Epoxy finds a number of both interior and exterior uses in the aerospace industry. Because of the extreme and varied conditions, as well as stringent regulations, epoxy makes an excellent choice for adhering and a number of finishing applications.
A lightweight alternative
Adhesives, and particularly epoxy, are prized in aerospace construction for their importance in lightweighting. Lightweighting decreases fuel costs and increases flexibility - epoxy can play an important role by replacing or supplementing heavier bonding methods like mechanical fasteners. With the advent of aluminum and carbon fiber for use in aerospace construction, epoxy has played a greater role in combining and finishing those parts. Epoxy is often used in conjunction with pin-bonding to improve strength and retention. Adhesives like epoxy can also reduce the number of pins needed when used to attach aerospace skin components. This reduces stress on components by allowing a more consistent bond line, rather than having stress concentrated on the pins or rivets. They make a natural choice when considering how to compose typical "sandwich" panels used in fuselage construction, since they offer excellent adhesion to a number of materials and resistance to stress, chemicals and moisture.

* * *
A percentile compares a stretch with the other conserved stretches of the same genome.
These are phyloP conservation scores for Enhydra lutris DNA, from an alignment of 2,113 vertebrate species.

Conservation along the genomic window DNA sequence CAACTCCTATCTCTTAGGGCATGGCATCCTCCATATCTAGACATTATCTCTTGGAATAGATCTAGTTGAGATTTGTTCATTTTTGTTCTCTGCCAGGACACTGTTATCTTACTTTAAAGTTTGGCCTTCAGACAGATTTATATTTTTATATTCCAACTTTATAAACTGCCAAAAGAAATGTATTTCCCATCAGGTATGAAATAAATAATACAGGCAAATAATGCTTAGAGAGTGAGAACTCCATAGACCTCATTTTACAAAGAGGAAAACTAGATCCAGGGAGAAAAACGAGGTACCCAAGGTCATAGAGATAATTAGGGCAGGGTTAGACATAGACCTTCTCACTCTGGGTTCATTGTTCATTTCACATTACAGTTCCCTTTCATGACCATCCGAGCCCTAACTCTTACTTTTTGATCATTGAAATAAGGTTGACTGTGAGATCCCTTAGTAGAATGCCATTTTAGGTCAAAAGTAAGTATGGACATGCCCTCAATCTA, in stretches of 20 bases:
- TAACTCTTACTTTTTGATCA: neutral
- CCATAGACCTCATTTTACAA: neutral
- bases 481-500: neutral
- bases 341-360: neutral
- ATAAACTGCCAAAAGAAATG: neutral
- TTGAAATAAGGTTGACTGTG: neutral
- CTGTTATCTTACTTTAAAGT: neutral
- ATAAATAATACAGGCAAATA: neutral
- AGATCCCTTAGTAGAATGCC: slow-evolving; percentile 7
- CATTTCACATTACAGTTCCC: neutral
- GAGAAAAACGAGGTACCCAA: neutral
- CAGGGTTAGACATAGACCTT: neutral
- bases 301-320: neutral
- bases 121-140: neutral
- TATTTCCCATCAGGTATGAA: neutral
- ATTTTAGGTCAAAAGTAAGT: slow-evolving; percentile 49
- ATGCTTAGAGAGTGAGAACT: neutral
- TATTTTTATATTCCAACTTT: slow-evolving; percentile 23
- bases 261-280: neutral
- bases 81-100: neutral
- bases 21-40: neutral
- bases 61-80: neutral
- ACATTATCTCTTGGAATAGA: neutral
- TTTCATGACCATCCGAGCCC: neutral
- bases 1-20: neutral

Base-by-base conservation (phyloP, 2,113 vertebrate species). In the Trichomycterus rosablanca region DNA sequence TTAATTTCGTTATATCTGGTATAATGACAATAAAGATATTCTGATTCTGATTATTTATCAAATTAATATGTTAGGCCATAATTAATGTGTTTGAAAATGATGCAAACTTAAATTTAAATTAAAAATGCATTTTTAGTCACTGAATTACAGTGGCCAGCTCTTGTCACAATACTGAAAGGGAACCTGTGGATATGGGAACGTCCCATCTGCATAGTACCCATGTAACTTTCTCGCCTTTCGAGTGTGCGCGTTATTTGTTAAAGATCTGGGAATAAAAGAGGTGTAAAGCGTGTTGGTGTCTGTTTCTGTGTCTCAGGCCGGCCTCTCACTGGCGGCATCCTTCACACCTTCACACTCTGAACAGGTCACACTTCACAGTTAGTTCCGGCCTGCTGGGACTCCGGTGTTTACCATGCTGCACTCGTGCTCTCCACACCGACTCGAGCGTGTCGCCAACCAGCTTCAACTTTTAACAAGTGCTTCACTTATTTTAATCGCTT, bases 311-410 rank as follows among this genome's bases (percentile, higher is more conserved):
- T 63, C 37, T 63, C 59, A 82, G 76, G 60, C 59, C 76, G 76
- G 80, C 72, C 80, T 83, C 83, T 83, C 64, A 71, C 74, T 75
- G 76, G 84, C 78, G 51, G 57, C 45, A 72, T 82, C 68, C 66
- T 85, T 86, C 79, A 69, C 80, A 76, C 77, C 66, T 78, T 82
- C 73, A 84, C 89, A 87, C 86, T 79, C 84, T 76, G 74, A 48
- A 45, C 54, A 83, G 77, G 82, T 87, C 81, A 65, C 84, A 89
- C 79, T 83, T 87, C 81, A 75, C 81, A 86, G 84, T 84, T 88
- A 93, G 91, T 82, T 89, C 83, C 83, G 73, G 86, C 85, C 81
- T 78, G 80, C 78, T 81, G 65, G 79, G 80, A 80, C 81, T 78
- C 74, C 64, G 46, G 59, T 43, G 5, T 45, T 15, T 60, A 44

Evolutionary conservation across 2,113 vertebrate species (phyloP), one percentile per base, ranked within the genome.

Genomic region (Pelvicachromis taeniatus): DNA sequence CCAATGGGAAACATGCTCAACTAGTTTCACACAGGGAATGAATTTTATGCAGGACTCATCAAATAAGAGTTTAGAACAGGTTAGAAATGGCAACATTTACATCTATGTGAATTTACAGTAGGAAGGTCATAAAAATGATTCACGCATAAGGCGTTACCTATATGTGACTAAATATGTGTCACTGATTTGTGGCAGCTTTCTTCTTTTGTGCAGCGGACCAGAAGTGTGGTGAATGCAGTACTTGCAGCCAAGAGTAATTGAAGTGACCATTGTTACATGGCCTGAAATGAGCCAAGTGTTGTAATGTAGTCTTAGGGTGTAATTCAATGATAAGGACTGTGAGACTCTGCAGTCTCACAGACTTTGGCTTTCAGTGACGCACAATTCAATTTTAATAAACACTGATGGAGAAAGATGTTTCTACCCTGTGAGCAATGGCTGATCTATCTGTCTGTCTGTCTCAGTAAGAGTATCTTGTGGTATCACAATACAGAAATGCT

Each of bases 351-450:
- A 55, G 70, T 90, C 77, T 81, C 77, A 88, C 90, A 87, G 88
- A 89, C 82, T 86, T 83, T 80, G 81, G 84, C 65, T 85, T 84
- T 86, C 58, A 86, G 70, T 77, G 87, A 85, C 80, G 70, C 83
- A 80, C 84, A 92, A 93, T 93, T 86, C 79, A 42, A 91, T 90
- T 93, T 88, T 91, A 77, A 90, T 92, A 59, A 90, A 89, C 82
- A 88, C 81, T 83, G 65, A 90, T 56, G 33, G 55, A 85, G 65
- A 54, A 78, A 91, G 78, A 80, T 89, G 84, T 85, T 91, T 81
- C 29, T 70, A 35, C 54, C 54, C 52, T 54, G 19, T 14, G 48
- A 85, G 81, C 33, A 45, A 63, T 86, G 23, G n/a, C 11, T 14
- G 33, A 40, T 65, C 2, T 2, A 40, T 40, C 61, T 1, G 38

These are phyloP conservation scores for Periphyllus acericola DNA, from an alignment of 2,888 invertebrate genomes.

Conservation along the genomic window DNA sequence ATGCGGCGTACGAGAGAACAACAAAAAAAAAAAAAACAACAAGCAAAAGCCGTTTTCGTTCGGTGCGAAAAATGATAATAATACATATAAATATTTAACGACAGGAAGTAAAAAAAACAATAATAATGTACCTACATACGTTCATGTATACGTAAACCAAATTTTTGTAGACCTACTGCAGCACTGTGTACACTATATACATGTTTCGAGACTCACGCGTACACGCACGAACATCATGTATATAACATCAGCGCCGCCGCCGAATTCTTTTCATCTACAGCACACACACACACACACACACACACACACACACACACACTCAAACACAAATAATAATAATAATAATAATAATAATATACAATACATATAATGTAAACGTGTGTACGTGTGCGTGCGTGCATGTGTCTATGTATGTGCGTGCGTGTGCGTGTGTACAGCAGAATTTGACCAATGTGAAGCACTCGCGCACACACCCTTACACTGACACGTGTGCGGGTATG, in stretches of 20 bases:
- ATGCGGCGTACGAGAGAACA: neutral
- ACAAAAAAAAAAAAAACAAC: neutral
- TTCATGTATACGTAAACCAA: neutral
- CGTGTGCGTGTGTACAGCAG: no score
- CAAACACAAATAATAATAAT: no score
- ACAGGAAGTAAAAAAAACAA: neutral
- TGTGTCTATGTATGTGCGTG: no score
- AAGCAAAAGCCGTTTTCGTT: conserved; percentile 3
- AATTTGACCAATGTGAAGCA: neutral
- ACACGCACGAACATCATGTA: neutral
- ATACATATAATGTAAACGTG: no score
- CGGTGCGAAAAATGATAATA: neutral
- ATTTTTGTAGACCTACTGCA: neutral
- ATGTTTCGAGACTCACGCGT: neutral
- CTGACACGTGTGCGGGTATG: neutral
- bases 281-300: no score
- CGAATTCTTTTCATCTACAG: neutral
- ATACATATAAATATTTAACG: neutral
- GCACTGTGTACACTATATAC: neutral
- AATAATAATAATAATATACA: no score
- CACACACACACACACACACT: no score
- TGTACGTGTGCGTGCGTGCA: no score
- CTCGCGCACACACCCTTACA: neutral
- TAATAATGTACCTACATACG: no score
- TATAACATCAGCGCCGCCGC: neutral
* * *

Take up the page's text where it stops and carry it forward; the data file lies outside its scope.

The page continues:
The right material for the job
Epoxy is also frequently used in edge bonding and void filling. A number of components in aerospace manufacture are made with a honeycomb structure for strength - epoxy specially made to fill and reinforce the gaps in the honeycomb adds considerable strength without sacrificing flexibility. Epoxy can also be used to edge-fill, particularly for layered components with exposed edges. Because epoxy can be formulated with different viscosities it can easily be worked into voids. Once cured, a number of formulations are also able to be worked or sanded for further processing.
Fuselage interiors are another place where epoxies shine. Because they are so resistant to wear, and can meet flame smoke, toxicity (FST) regulations, they are used to adhere fabrics and other components. Epoxies can also be used as coatings for interior panels and parts that are both resistant and easily cleanable.
It's easy to see why epoxy is the first place to look when thinking about aerospace construction. Epoxy's ability to bond to a wide variety of materials including unusual ones like carbon fiber and fiberglass is unparalleled. The variability in formulation allows it to be tailored to exact applications, whether adhering or edge/void filling. A number of formulations also cure at room temperature, reducing the need for specialized equipment. Epoxy is resistant to both weathering and chemicals and can meet regulations like FAR25.853 - making it a natural choice for many applications.
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